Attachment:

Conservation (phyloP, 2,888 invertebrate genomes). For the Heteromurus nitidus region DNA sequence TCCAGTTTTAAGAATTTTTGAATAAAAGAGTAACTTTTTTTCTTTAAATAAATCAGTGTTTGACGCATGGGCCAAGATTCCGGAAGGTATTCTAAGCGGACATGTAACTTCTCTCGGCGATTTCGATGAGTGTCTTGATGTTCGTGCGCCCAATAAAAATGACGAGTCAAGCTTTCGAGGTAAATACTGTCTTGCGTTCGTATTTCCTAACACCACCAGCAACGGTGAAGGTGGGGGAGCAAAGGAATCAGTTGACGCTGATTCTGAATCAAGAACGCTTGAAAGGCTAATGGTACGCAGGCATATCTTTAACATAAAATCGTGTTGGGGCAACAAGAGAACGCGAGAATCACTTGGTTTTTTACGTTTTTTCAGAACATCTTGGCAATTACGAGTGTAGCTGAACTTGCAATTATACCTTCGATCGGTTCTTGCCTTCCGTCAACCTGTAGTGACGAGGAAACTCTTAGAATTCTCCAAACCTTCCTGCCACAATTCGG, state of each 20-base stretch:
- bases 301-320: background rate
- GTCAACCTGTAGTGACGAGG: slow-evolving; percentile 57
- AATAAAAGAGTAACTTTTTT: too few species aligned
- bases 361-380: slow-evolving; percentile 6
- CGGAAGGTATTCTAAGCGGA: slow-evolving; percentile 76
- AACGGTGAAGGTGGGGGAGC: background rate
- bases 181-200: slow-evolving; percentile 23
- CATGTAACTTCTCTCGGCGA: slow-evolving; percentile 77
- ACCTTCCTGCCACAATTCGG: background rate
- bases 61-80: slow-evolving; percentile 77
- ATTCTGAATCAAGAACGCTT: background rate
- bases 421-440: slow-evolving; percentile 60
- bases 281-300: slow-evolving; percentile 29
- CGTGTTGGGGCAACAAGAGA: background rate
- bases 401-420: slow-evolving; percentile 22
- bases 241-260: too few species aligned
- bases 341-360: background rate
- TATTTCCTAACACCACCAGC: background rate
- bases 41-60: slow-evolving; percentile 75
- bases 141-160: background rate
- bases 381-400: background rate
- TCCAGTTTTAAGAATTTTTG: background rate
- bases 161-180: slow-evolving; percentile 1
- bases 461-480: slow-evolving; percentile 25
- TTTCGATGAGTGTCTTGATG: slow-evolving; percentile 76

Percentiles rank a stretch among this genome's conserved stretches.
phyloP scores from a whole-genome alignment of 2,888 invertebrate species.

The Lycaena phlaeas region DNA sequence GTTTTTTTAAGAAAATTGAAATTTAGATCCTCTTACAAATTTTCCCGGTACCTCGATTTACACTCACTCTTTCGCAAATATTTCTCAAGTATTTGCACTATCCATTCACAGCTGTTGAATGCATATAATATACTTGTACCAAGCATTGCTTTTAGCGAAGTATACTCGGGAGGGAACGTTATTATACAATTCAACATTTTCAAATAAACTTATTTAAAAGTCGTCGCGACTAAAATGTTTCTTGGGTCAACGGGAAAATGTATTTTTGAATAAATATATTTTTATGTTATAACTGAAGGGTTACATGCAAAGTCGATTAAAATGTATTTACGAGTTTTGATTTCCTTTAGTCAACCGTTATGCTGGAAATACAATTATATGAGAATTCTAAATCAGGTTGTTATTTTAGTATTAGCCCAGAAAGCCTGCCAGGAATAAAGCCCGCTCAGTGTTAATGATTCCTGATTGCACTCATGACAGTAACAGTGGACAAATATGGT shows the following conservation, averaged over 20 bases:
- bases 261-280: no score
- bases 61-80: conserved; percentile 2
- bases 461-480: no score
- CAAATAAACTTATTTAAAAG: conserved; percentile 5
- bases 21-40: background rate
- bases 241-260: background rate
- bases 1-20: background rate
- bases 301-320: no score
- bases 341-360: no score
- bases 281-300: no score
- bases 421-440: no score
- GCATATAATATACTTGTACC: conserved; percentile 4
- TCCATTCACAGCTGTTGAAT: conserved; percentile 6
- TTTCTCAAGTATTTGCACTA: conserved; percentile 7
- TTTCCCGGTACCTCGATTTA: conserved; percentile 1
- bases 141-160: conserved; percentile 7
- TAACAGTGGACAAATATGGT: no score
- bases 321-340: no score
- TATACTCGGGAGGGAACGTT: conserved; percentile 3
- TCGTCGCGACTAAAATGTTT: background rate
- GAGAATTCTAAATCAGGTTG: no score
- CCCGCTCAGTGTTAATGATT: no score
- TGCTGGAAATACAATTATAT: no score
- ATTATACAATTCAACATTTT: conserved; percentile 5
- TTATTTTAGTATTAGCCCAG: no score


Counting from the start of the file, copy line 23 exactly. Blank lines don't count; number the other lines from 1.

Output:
- TCCAGTTTTAAGAATTTTTG: background rate